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TV and radio listings will be updated every Friday
Charlie Luxton helps to refurbish one of the world’s oldest surviving frying ranges as the architectural history series follows the construction of a fully working coal-fired Edwardian fish’n’chip shop at Beamish Museum. Meantime, Dan Cruickshank explores the surprising history of Britain’s national dish.
Simon Schama interviews Eric Hobsbawn, who’s still working at the age of 94. Among other subjects, Hobsbawn discusses his four-volume history of the 19th and 20th centuries, his turbulent childhood and his Marxist views. Also featuring excerpts from earlier broadcast appearances.
John Humphrys hosts a show mixing performance and documentary to mark the great liner’s demise 100 years ago. Also look out the final part of Julian Fellowes’ Titanic (ITV1, Sunday 15 April, 9.00pm), and Words Of The Titanic (ITV1, Sunday 15 April, 10.00pm), featuring readings from the diaries, accounts and letters of the ship’s passengers and crew.
In his bestseller, The Man Who Broke Into Auschwitz (2011), former PoW Denis Avey wrote about how he temporarily swapped places with a Jewish inmate at the notorious concentration camp. A documentary that examines Avey’s controversial claim: why would he want to do it and was this even possible?
In a 20-part weekday series, Neil MacGregor of the British Museum uses artefacts from the Bard’s era to explore the Elizabethan and Jacobean worlds. The first show features a small silver medal showing Sir Francis Drake’s 1577-80 circumnavigation, a way to show how this epic journey changed theatregoers’ view of the world. (Also airs at 7.45pm).
Historian Suzannah Lipscomb and reporter Joe Crowley tell tales of nasty goings-on at the Tower of London. In another new series, No County For Old Men (History, Tuesday 17 April, 10.00pm), John Thomson and Simon Day of Fast Show fame explore different regions of Britain.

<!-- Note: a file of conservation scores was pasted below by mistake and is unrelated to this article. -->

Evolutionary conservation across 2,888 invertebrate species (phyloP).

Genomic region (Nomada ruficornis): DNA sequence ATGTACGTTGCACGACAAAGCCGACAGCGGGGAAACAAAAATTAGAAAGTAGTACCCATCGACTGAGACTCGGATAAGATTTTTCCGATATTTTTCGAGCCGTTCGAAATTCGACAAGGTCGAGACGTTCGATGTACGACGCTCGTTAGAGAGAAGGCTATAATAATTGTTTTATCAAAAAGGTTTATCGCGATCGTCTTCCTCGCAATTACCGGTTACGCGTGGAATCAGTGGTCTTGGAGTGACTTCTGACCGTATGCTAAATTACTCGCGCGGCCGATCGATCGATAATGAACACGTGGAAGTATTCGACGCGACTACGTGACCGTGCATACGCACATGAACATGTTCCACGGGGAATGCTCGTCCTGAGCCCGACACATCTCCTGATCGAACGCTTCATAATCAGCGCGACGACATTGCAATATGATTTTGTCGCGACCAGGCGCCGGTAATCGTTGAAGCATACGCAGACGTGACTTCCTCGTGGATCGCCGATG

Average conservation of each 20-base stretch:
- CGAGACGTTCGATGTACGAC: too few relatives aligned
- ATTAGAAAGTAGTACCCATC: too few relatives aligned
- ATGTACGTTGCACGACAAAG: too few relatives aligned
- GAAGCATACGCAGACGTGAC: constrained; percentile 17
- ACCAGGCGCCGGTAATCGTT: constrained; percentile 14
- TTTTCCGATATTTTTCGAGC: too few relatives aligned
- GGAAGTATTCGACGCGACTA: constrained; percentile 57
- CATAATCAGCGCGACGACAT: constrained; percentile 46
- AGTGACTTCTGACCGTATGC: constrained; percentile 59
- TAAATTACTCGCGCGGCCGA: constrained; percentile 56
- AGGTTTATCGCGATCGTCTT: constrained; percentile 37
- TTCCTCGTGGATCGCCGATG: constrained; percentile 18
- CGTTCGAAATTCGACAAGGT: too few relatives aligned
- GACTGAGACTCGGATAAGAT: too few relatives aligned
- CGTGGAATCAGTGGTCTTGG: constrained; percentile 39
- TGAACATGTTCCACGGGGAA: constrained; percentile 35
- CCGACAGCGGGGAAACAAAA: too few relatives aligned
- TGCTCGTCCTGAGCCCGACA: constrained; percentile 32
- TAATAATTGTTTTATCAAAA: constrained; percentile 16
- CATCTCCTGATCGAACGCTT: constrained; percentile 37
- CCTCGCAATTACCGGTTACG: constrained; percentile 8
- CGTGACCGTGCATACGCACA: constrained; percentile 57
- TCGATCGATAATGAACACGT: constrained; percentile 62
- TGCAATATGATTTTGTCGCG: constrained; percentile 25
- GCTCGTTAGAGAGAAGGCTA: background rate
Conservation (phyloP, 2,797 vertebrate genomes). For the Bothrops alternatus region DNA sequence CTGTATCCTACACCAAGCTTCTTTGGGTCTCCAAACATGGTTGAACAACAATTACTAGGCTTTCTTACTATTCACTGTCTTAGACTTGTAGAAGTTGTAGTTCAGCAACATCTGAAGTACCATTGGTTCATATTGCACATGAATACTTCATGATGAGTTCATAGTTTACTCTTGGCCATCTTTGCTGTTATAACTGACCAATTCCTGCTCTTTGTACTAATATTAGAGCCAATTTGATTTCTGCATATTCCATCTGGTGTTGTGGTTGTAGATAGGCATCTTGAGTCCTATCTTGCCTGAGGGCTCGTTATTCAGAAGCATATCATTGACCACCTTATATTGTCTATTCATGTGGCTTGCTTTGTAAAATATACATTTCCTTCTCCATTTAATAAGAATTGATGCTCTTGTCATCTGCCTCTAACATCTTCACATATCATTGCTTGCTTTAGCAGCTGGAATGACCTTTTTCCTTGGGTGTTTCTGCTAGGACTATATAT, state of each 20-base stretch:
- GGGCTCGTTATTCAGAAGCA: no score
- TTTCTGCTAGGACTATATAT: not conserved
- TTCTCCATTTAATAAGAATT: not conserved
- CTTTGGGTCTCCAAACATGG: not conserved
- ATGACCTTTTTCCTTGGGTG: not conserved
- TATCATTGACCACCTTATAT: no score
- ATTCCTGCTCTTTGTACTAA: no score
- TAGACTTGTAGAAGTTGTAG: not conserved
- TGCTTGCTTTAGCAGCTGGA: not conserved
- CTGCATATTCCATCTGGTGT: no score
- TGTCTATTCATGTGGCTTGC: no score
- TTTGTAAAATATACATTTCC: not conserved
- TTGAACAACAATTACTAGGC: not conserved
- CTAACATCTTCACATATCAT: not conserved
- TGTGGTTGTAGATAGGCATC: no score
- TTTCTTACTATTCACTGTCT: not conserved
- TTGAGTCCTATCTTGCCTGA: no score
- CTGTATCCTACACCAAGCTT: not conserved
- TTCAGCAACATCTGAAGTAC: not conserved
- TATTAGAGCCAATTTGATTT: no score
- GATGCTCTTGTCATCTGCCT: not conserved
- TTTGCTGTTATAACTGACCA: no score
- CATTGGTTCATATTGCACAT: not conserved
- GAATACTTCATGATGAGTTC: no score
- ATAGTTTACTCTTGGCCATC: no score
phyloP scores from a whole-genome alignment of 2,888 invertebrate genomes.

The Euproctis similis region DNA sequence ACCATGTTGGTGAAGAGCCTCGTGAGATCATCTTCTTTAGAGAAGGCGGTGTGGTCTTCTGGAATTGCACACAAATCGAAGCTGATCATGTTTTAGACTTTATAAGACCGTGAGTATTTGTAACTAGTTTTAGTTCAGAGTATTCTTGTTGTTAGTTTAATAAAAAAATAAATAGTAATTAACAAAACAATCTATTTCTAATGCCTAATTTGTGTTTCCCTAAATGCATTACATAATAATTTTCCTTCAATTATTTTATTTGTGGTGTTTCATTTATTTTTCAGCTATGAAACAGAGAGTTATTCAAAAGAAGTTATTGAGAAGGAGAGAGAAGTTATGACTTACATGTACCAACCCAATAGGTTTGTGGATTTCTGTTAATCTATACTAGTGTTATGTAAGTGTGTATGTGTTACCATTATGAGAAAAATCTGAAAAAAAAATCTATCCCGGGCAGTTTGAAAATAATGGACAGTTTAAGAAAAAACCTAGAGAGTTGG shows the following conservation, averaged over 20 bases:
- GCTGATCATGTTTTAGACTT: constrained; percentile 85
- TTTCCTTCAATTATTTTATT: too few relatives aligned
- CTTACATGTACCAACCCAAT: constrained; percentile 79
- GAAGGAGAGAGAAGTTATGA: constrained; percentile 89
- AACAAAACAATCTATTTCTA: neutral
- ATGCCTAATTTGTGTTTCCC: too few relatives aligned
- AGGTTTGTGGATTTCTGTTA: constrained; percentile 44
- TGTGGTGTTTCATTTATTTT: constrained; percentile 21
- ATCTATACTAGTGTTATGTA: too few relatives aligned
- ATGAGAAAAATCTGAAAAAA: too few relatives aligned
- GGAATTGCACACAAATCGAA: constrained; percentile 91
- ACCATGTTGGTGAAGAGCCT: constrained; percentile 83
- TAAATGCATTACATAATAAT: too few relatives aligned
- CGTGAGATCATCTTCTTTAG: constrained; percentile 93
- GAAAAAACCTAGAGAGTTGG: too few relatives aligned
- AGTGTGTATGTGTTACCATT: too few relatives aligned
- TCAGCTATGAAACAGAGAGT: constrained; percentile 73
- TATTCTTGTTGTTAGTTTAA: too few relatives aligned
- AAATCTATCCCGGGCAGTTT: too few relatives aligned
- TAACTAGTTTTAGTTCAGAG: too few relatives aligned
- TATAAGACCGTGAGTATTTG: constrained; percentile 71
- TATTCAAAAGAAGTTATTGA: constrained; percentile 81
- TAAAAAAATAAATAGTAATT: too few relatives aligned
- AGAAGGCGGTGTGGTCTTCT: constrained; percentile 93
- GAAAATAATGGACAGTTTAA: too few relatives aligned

Dominic Sandbrook gets to grip with a decade that, he argues, did much to shape 21st-century Britain. The first of four programmes deals with the years from 1970-72, and Sandbrook’s subjects range from a boom in package holidays to glam rock, and industrial unrest to the arrival of Ugandan refugees. Excellent.
Cambridge classicist Mary Beard ignores emperors and the aristocracy in favour of looking at how ordinary Romans would have lived. What emerges is a picture of Rome as an often chaotic metropolis that sucked in arrivals from around the world. Even those who started out as slaves, Beard reveals, might make their fortunes in the city.
Bettany Hughes continues her series on the hidden and oftentimes controversial history of women in religion. The subject of her second film is the story of the priestess, and takes in the poet Sappho, vestal virgins in Rome and women in the early Christian church.
The story of the March 1944 mass breakout from Stalag Luft III has been told and re-told, but it still bears revisiting. Lindy Wilson focuses on her uncle, RAF squadron leader Roger Bushell, the template for Richard Attenborough’s character in the 1963 movie.